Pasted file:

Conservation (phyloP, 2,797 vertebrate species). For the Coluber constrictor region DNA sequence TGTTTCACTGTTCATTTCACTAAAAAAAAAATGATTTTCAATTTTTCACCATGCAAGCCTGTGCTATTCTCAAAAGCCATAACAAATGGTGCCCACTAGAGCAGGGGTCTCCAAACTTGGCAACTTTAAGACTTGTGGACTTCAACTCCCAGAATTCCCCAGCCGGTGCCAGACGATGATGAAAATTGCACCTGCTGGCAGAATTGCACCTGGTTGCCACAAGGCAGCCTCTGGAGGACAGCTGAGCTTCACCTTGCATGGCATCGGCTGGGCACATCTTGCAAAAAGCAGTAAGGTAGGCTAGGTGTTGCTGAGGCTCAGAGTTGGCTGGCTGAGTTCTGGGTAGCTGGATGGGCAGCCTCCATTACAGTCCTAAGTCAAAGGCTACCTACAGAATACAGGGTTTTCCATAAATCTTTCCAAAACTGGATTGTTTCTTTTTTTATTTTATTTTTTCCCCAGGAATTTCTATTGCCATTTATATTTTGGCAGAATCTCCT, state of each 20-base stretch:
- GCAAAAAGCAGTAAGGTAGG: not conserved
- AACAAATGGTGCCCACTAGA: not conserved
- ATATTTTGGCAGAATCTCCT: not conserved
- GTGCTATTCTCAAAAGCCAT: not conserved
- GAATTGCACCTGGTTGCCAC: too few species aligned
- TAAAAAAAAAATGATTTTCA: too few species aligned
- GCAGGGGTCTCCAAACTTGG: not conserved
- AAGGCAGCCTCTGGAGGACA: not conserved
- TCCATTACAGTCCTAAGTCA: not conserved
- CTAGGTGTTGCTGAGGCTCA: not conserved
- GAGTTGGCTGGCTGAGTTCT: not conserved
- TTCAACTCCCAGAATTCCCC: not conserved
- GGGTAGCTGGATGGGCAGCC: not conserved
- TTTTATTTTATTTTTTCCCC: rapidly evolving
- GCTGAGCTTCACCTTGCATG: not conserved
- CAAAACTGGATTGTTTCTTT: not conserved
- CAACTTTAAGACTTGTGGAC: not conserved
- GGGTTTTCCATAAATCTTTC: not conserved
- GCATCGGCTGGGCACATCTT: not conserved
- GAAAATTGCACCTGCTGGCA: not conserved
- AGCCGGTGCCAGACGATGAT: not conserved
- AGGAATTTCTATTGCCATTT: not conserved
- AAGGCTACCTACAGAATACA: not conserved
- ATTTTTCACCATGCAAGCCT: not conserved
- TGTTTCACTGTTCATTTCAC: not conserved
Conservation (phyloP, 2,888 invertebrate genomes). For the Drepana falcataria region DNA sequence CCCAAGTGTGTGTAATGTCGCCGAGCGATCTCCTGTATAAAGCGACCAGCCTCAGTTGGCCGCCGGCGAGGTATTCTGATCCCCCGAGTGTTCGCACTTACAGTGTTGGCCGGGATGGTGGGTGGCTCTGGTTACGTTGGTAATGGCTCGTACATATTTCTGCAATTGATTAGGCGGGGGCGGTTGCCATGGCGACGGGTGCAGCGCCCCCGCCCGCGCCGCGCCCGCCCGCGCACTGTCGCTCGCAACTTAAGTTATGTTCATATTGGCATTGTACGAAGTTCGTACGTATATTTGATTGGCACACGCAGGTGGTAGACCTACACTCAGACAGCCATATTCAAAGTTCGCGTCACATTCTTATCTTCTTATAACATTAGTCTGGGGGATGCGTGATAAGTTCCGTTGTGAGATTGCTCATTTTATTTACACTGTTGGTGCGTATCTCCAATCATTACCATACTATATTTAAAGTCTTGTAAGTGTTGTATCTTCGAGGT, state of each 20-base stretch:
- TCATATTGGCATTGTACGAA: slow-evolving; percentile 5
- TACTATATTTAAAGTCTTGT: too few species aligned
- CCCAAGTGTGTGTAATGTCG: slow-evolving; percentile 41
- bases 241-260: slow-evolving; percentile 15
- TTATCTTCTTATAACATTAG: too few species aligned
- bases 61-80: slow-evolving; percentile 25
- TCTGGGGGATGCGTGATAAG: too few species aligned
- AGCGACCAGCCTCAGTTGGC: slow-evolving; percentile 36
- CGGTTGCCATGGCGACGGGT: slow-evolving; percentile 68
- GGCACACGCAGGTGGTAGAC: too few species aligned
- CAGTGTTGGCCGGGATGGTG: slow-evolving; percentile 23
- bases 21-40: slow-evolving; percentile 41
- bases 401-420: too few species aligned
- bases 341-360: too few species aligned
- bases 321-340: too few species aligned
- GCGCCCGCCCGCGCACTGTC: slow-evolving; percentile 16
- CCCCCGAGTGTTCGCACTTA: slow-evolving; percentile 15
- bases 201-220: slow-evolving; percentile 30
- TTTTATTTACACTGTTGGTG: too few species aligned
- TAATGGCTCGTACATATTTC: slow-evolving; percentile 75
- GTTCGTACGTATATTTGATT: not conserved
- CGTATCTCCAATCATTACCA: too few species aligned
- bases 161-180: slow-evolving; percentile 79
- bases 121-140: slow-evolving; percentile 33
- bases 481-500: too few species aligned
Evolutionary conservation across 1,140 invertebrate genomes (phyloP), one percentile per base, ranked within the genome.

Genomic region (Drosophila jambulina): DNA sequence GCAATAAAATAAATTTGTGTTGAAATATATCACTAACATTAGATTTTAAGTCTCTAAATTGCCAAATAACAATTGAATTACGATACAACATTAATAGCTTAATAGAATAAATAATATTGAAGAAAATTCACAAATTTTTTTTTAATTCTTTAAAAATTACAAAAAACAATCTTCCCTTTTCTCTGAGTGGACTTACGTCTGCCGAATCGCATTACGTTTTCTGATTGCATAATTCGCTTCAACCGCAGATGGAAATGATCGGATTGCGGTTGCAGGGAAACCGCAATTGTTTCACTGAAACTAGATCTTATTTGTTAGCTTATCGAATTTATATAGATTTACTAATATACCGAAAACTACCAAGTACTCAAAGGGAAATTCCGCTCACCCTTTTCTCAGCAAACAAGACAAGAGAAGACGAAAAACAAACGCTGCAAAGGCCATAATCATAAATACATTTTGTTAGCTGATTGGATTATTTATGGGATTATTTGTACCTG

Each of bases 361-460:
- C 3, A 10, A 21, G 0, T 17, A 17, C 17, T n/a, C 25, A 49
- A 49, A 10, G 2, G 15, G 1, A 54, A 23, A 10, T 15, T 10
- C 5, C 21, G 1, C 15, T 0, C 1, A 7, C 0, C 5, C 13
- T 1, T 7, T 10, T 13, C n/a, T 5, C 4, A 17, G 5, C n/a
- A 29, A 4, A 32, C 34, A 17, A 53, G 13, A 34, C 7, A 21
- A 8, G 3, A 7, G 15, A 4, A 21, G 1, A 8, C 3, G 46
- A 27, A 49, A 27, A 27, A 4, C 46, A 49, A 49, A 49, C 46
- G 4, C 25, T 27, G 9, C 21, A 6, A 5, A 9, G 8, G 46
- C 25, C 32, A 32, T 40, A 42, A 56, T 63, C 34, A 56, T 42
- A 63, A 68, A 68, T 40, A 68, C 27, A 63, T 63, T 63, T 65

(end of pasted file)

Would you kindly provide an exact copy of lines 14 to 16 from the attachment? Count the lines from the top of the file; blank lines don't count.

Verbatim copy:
- GGGTAGCTGGATGGGCAGCC: not conserved
- TTTTATTTTATTTTTTCCCC: rapidly evolving
- GCTGAGCTTCACCTTGCATG: not conserved